Two of the questions I am most often asked is, “Where do I start, and what tools do I need?” I admit that it can all seem a bit daunting at first, as there are so many things you can make, and so many different types of tools available. For something a little more in depth please take a look at our Starting leather work - what tools page.
So, take a deep breath and sit down. Start with something simple, say a keyring. Find out if you enjoy what you are doing first, before laying out lots of cash. Let the tools you need be dictated to you, by the project that you are doing. It’s worth bearing in mind that a lot of the cheaper tools are not man enough for the job. So initially go for something in the mid-range price bracket, and slowly upgrade the ones you find yourself using the most.
Let’s get back to our keyring. The first thing we are going to buy is a reasonable craft knife, some blades, and either a poly cutting or cutting board. This poly board will help to protect your worktop and tools by providing an impact absorbing surface, the same with the cutting mat, except you cannot use it for punch based tools as it is too thin. Now, the most important bit, some leather, 2 to 3mm Veg Tanned leather will be ideal for a variety of small projects. If you buy leather that has already been dyed, you will not be able to stamp or carve it.
Now cut your key ring into shape. You should only need one blade, but if you find the leather is getting hard to cut, change it. You can make the keyring any shape you want, but the most important part is the tail at the top, this is where the split ring will sit that holds the keys. If you want to do a carved, or stamped finish, just cut a rough shape, larger than the shape you want. Why? Sometimes when you are stamping or carving the shape can become distorted, after all the leather your shaping must go somewhere. So, we have our keyring shape, what next? It’s a bit plain looking, so let’s decorate it! There are so many options available, you can use concho’s, stamps, paint it, carve it, it’s up to you!
keyring pattern ideas
Let’s start with the concho, a concho fits in two ways, depending on the concho. They will have either a screw, or a riveted back. Either way you are going to need a holepunch and possibly a rivet setter, as you may want to rivet the tail together rather than sew it. So, try to get either a set, or a single holepunch that will do both jobs. Also, you will need a rawhide or poly maul/hammer to hit the punch with, here it may be worth buying a decent hammer, especially if you decide you are in it for the long haul. Never, never, use a metal hammer on your leather tools as it will damage them. Make your hole or holes if riveting. Even with the concho placed on the surface (don’t set it yet!) it still looks a bit plain. If your edges are a bit ragged, you may want to purchase an edge beveller. This rounds off the edges making them look neater, you could also use a bit of sandpaper, but this can take longer and if you are not careful ruin your work. If you are going stitch the top do not sand or bevel the inside edge of the tail or it will look odd and not meet properly when sewn. Now go onto the section about dyeing and painting leather. Once you are happy with all that you’ve done see the section on finishing.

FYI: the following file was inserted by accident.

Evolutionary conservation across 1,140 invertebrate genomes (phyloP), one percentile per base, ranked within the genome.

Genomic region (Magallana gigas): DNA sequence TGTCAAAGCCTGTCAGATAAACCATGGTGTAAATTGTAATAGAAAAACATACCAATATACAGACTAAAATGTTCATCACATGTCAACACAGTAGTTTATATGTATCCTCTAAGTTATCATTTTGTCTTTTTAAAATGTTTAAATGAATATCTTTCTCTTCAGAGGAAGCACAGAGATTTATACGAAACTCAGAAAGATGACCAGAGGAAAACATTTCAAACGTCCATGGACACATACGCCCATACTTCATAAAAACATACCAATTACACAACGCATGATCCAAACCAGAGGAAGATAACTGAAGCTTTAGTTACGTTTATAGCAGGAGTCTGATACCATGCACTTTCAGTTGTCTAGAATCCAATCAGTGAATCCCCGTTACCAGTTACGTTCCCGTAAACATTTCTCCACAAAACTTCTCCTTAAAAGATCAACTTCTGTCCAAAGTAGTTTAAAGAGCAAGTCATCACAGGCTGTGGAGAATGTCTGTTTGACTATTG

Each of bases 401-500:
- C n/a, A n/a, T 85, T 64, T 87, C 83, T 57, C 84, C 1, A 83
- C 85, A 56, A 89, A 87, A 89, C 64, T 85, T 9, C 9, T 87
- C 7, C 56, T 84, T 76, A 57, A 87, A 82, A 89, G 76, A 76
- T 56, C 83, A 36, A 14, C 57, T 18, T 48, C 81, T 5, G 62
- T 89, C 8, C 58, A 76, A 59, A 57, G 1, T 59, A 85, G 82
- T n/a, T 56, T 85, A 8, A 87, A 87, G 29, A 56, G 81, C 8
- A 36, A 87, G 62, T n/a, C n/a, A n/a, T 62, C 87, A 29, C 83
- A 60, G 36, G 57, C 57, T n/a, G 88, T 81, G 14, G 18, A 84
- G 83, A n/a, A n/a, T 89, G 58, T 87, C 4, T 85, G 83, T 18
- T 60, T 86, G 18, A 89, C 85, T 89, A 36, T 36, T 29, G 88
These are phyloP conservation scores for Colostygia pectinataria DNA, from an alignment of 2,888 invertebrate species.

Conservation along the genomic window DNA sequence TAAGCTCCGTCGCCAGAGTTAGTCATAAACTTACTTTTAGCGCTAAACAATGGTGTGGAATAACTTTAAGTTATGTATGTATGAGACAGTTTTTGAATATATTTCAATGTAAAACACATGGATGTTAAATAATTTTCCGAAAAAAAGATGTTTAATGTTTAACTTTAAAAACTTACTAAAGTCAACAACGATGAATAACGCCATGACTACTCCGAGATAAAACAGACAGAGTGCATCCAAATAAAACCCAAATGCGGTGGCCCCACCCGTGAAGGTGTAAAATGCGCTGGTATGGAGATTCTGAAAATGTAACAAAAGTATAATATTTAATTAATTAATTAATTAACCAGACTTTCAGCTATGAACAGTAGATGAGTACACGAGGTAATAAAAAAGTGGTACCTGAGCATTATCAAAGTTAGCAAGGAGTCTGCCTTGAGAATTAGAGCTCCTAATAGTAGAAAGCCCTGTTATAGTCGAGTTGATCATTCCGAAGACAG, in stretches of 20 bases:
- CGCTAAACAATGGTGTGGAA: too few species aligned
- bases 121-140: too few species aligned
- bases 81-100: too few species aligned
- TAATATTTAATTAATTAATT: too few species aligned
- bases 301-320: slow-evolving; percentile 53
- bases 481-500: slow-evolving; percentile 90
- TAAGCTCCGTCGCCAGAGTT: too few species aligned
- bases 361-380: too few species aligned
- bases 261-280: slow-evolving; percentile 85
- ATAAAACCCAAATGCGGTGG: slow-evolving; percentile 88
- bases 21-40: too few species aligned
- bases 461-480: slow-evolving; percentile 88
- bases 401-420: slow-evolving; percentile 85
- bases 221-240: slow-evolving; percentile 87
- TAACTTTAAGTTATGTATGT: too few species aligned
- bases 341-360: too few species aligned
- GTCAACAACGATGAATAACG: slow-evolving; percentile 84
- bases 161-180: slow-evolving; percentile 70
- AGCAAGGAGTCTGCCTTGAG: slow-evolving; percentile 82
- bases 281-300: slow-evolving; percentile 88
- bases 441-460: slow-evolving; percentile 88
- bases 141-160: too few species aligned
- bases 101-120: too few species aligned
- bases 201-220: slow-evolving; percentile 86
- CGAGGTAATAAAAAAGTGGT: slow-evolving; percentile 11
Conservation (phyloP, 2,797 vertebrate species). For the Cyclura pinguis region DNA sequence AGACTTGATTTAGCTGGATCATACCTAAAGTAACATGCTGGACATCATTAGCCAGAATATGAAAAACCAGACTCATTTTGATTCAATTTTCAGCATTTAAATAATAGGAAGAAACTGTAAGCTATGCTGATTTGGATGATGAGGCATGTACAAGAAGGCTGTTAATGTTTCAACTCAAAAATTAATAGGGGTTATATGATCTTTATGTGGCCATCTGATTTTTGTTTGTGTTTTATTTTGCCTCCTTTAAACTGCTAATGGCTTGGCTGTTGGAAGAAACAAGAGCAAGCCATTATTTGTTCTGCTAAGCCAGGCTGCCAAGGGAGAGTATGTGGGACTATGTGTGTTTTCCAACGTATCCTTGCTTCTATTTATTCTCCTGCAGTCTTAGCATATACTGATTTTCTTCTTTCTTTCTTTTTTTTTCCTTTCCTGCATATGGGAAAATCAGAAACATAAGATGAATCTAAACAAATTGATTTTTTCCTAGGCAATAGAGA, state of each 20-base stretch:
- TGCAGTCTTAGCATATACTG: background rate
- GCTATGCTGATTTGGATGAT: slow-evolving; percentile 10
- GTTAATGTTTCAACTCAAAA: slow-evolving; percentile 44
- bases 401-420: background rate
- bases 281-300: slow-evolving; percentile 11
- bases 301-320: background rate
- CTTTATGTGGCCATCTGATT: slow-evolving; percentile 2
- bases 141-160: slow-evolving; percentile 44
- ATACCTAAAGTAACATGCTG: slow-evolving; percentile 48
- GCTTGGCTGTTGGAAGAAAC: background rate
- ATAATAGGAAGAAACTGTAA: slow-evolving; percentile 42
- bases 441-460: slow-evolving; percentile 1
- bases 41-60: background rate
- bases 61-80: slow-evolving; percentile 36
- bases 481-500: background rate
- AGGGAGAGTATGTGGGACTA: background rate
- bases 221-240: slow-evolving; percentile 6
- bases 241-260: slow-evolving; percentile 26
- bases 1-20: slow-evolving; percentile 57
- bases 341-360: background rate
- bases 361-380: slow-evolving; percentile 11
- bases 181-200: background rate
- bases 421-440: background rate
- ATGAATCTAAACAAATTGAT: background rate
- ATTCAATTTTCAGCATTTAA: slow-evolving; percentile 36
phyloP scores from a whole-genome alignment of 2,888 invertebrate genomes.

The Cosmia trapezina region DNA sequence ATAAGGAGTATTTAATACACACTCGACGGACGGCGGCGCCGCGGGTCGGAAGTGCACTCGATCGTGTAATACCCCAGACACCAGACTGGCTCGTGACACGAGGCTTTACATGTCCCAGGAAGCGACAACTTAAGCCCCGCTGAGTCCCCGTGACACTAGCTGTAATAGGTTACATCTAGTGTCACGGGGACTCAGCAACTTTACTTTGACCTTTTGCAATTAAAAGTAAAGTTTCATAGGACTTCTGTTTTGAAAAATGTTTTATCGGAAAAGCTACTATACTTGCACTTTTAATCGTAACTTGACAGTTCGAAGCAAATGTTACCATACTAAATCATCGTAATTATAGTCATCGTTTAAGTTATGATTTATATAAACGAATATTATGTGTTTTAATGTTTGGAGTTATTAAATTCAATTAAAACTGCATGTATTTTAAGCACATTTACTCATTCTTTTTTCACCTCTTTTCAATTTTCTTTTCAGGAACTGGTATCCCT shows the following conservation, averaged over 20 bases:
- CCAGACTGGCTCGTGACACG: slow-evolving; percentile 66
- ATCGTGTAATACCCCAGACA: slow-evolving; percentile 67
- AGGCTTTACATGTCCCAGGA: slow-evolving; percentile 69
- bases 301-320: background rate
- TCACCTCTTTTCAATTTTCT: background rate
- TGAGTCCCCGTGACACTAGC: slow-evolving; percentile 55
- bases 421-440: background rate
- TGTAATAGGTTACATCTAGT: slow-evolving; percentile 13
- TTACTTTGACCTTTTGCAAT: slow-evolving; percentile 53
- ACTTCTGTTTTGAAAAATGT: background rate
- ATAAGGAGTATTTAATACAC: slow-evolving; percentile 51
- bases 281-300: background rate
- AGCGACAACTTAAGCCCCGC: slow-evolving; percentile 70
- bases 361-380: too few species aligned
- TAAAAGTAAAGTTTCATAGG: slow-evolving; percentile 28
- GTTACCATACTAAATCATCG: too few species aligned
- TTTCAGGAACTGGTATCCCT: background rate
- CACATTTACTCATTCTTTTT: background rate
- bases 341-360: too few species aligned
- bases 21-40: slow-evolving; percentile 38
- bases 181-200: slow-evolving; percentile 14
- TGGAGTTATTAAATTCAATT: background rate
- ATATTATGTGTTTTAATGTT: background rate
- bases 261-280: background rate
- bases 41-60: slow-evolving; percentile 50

Aged silver dragon concho
This is probably the most important step to do before carving or stamping leather. The reason we case leather is to achieve a level of moistness that allows proper tooling. Leather that has been cased properly will mean crisper, and better coloured tooling. First wet the leather with clean water and sponge. Then let it start to return to its natural colour. Place the leather into a sealable bag and leave it sealed overnight in the bag. Ideally when you take it out, it should be nearly back to its natural colour and slightly cool to the touch. If you find the leather is getting too dry you may wipe it again with a damp sponge. If you do this too frequently though you will lose the definition of the carving or stamping.